Have you ever felt like the youngest in your organization acted like they knew everything? Have you ever wondered what journalism/PR college students were learning in the classroom? Have you ever wished you could get a leg up and learn the newest industry trends?

This is your chance...

At the monthly October meeting, we'll be hearing from students from Drury and Missouri State - and the tables will truly be turned. You won't want to miss this!

Press Releases 101

Some of the most basic skills are the easiest to lose if you're not paying attention to WHY you do things the way you do them. This Journalistics blog reminds us of the inverted pyramid style - something every journalism teacher likely taught each of us at one point in time or another.

Read the article here

Remember: our chapter has a Delicious account to share and bookmark great articles!

October 5, 2010

BIG thanks!

Wow! What a great professional development conference last week, "Buzz for Your Business." We had a wonderful turnout of members, students and other guests to listen to our fantastic lineup of speakers. Thanks to the committee for their hard work in attaining sponsorships, scheduling speakers and attending to various details! All your hard work really paid off.

September 21, 2010

Accountability? Ethics? Who knows?

I stumbled across this article on Mashable this morning, which addresses online ethics in teenagers. While it's a short piece, it definitely made me think: how has technology changed the work we do? How does it change with different generations? And how do we maintain credibility as we lose some of the control of the information?

Check it out

Remember: our chapter now has a Delicious account in order to share articles, too!

September 15, 2010

Message from the President

Look who’s sitting next to you Sept. 30 at our exciting Professional Development Conference. It just might be a student of public relations from one of our area colleges. Which just might be an opportunity for you to switch places.

Not literally, of course, but by moving into learning mode, you may discover what these top students are thinking and doing as they prepare to leap into our career field. Then you might want to borrow some of these ideas back at your own office.

Students majoring in public relations bring a certain energy to the table, no doubt. And it’s not just because they’re out there on rim, trying out the newest trends and applications. Students, particularly those involved with campus chapters of PRSA, can teach us much about what next steps we should be taking with our own strategic public relations plans.

In planning our always-stellar Professional Development Conference, we made sure to provide a breakout session for students only with Josh Stoffregen, a social media pioneer now working in New York City for Prudential Financial but who only a few years ago was sitting in PR classes at Missouri State University.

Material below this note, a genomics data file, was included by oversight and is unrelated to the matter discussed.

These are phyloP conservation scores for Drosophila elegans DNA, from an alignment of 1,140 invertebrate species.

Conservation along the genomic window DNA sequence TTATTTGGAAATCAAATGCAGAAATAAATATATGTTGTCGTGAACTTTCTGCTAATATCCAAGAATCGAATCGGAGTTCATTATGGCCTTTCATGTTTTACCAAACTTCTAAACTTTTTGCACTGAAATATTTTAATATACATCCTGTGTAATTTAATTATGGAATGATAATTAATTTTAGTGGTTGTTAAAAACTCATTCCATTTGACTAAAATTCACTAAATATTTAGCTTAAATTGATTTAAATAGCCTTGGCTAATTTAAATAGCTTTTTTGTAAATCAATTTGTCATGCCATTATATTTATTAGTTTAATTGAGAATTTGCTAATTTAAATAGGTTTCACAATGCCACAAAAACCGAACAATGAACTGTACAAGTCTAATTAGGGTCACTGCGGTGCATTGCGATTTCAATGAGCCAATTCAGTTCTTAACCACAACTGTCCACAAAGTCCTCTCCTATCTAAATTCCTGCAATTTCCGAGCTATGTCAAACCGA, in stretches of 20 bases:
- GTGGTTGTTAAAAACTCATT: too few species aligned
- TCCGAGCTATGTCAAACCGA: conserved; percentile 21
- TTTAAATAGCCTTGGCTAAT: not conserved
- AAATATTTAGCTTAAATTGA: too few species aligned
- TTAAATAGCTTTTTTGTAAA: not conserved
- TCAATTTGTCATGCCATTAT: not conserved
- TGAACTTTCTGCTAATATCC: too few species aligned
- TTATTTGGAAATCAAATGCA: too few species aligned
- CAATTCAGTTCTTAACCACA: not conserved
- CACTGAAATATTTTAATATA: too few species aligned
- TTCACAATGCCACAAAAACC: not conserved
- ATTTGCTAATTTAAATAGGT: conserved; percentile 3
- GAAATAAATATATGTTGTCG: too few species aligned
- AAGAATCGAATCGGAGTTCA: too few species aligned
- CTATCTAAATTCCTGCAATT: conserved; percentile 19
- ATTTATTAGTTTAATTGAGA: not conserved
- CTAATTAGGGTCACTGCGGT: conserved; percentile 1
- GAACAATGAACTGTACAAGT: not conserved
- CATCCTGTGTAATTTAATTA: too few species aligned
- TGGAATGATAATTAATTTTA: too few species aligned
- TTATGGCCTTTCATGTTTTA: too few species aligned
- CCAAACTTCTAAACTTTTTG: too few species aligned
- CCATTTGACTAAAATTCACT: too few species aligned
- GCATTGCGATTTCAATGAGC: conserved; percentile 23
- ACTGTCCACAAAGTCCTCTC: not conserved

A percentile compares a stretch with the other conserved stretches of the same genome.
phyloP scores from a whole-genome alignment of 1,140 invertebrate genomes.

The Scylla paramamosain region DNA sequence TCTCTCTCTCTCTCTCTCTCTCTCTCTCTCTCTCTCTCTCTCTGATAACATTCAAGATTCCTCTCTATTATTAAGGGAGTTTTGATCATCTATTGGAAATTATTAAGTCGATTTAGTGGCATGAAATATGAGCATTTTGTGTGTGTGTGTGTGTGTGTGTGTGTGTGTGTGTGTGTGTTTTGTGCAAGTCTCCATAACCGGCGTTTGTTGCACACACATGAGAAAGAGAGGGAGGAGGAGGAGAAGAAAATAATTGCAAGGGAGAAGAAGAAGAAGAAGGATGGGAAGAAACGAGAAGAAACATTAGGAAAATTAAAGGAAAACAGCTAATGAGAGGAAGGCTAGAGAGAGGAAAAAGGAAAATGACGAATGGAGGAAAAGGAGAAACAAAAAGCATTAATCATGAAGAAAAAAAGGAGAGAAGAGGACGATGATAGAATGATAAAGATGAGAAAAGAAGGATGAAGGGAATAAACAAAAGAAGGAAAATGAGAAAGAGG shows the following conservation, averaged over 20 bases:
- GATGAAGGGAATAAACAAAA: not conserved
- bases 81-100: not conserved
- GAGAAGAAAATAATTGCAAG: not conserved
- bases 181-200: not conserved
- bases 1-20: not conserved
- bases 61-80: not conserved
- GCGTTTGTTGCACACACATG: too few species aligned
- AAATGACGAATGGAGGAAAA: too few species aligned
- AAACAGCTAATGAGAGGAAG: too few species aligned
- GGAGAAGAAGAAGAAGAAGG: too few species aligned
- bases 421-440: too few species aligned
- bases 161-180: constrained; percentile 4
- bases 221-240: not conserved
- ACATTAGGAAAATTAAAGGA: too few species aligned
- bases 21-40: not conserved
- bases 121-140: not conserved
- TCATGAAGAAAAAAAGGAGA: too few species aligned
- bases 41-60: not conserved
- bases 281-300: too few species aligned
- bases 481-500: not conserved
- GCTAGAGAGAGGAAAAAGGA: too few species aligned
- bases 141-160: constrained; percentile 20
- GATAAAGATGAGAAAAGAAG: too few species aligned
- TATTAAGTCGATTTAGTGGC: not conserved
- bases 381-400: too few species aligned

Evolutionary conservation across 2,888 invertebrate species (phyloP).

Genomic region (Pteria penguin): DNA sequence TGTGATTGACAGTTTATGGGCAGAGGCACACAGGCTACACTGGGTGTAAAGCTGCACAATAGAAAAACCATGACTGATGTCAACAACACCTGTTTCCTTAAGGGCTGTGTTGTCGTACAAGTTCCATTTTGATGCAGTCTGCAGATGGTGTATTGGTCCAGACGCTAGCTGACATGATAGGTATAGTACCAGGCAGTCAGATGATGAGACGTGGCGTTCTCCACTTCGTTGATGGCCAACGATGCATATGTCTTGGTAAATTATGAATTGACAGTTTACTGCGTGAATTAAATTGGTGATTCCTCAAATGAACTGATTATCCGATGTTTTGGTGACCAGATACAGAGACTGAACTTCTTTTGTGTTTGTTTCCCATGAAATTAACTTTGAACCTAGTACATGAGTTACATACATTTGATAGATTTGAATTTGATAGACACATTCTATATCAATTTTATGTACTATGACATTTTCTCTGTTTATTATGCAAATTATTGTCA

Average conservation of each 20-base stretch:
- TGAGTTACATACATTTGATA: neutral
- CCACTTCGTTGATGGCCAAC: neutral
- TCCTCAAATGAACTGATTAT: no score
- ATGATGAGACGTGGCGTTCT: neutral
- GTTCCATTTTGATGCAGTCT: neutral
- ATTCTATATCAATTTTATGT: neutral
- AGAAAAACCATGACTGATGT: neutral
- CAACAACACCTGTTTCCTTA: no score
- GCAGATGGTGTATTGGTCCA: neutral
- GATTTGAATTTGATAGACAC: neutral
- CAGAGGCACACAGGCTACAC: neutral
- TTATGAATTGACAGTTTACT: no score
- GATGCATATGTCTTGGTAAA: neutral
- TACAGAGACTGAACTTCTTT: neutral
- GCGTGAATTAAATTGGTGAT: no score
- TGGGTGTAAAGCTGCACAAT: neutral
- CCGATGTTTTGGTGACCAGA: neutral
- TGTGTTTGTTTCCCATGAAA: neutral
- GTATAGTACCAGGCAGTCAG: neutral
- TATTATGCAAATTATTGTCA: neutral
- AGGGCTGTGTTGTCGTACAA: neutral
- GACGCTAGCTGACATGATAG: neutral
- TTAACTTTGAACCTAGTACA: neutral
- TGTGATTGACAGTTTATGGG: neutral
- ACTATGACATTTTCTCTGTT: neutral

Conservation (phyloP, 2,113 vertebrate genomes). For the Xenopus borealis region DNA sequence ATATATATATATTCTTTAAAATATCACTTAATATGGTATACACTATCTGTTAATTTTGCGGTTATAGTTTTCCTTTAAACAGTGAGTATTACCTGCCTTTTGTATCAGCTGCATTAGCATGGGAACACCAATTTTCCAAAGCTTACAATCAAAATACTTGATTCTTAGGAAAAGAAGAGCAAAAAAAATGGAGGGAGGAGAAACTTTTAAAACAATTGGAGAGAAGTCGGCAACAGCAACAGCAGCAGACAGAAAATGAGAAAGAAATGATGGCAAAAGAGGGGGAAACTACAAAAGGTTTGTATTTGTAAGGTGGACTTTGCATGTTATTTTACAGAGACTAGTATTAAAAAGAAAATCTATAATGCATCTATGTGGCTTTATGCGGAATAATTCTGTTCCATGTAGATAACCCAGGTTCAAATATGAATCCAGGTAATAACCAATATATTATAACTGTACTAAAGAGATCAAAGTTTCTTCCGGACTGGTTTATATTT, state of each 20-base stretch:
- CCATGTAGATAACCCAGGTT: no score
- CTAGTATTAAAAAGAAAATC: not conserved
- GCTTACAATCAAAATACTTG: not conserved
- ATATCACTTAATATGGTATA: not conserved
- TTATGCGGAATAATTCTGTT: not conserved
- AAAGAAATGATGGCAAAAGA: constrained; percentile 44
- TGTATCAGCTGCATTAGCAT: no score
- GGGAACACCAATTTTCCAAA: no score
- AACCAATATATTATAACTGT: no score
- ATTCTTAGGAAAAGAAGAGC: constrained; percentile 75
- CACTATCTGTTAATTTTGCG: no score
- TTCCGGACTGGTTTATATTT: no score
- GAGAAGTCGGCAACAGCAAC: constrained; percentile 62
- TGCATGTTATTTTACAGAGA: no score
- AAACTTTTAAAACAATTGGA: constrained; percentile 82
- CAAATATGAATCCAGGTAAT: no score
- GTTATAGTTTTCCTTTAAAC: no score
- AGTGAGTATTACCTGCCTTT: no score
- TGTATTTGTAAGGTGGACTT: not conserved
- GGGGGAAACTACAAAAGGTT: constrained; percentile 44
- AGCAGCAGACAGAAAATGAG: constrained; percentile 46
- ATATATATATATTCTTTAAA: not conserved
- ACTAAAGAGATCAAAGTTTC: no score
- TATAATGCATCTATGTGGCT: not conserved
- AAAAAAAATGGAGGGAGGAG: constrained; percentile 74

Also at the conference, you’ll meet Jaclyn Cantrell, 2010 recipient of our chapter’s Dr. Joe McAdoo Memorial Scholarship. Jaclyn is a junior at Drury University.

In Washington, DC next month, the national conference of the student organization PRSSA will be meeting concurrently with PRSA’s international conference. There’s a session bringing professionals and students together and you can be sure the brightest new ideas will be shared. I’ll let you know what I learned from these stellar students.

On Oct. 26, our monthly meeting will feature students from area colleges presenting projects and portfolios developed in their public relations courses. The tables will be turned as the professionals learn from the students.

Finally, consider how a strong relationship with our student chapters can also be a way to find interns, recruit entry-level employees and cultivate future leaders for our chapter.

Maybe this is the fabled fountain of youth: When we tap sources like these, we bring to life new creativity and talents to share with the world.

Go ahead - register for the Buzz of Springfield!

Register now - EARLY BIRD REGISTRATION EXTENDED to Sept. 17: Save $10 off the prices listed below!
  • $85 – PRSA, Chamber, Ad Club and AWC Members
  • $99 – Non-member
  • $40 – Student

Register online or send a check payable to Southwest Missouri PRSA, PO Box 4807, Springfield, MO 65808. Registration deadline is Thursday, Sept. 23, 2010.


CANCELLATIONS must be emailed to: no later than 5 p.m. Monday, Sept. 27, or subject to $40 cancellation fee.


FOR MORE INFORMATION: Paula Ringer, Plank Productions, or 417-865-7981


September 11, 2010

Some People Still Don’t Get It

My sister Judy, who is in her 60s, is tech savvy and computer savvy. She loves Facebook, so she’s doing the social media thing, too. But she doesn’t get it. She doesn’t understand the game-changing times that are shaping our world today. More specifically, she doesn’t understand that there is a communications revolution going on.